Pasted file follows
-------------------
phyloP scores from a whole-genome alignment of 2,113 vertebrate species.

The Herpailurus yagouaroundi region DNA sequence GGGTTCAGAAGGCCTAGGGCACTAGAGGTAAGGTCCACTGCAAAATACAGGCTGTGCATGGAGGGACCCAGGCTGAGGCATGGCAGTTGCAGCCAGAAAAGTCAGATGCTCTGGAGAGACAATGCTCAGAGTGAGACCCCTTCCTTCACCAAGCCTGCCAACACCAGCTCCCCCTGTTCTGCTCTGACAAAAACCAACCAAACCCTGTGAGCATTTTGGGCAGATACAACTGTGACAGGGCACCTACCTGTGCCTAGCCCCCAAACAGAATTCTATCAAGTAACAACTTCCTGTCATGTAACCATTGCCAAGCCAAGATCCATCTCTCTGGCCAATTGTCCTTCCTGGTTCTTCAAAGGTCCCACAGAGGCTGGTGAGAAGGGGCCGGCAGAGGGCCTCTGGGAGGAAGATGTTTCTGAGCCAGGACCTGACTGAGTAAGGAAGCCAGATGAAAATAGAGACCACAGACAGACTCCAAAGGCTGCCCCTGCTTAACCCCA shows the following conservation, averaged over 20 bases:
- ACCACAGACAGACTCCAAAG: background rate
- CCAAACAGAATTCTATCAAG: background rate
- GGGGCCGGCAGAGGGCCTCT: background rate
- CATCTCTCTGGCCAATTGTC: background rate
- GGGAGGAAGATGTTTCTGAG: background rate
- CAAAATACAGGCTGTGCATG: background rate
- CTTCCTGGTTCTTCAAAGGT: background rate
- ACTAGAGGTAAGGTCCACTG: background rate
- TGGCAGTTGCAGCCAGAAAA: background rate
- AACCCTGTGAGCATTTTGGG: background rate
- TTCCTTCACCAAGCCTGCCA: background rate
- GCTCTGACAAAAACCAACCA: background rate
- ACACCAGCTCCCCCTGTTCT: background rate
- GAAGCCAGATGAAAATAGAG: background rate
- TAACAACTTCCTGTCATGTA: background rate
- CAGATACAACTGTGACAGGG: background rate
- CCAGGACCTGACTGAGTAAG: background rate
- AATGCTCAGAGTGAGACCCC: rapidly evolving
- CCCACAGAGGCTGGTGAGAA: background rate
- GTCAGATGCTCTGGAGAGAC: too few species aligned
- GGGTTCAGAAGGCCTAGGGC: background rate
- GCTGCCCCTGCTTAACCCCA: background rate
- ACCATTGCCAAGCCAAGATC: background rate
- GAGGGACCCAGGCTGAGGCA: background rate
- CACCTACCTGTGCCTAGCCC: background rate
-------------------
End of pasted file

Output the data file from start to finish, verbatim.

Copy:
phyloP scores from a whole-genome alignment of 2,113 vertebrate species.

The Herpailurus yagouaroundi region DNA sequence GGGTTCAGAAGGCCTAGGGCACTAGAGGTAAGGTCCACTGCAAAATACAGGCTGTGCATGGAGGGACCCAGGCTGAGGCATGGCAGTTGCAGCCAGAAAAGTCAGATGCTCTGGAGAGACAATGCTCAGAGTGAGACCCCTTCCTTCACCAAGCCTGCCAACACCAGCTCCCCCTGTTCTGCTCTGACAAAAACCAACCAAACCCTGTGAGCATTTTGGGCAGATACAACTGTGACAGGGCACCTACCTGTGCCTAGCCCCCAAACAGAATTCTATCAAGTAACAACTTCCTGTCATGTAACCATTGCCAAGCCAAGATCCATCTCTCTGGCCAATTGTCCTTCCTGGTTCTTCAAAGGTCCCACAGAGGCTGGTGAGAAGGGGCCGGCAGAGGGCCTCTGGGAGGAAGATGTTTCTGAGCCAGGACCTGACTGAGTAAGGAAGCCAGATGAAAATAGAGACCACAGACAGACTCCAAAGGCTGCCCCTGCTTAACCCCA shows the following conservation, averaged over 20 bases:
- ACCACAGACAGACTCCAAAG: background rate
- CCAAACAGAATTCTATCAAG: background rate
- GGGGCCGGCAGAGGGCCTCT: background rate
- CATCTCTCTGGCCAATTGTC: background rate
- GGGAGGAAGATGTTTCTGAG: background rate
- CAAAATACAGGCTGTGCATG: background rate
- CTTCCTGGTTCTTCAAAGGT: background rate
- ACTAGAGGTAAGGTCCACTG: background rate
- TGGCAGTTGCAGCCAGAAAA: background rate
- AACCCTGTGAGCATTTTGGG: background rate
- TTCCTTCACCAAGCCTGCCA: background rate
- GCTCTGACAAAAACCAACCA: background rate
- ACACCAGCTCCCCCTGTTCT: background rate
- GAAGCCAGATGAAAATAGAG: background rate
- TAACAACTTCCTGTCATGTA: background rate
- CAGATACAACTGTGACAGGG: background rate
- CCAGGACCTGACTGAGTAAG: background rate
- AATGCTCAGAGTGAGACCCC: rapidly evolving
- CCCACAGAGGCTGGTGAGAA: background rate
- GTCAGATGCTCTGGAGAGAC: too few species aligned
- GGGTTCAGAAGGCCTAGGGC: background rate
- GCTGCCCCTGCTTAACCCCA: background rate
- ACCATTGCCAAGCCAAGATC: background rate
- GAGGGACCCAGGCTGAGGCA: background rate
- CACCTACCTGTGCCTAGCCC: background rate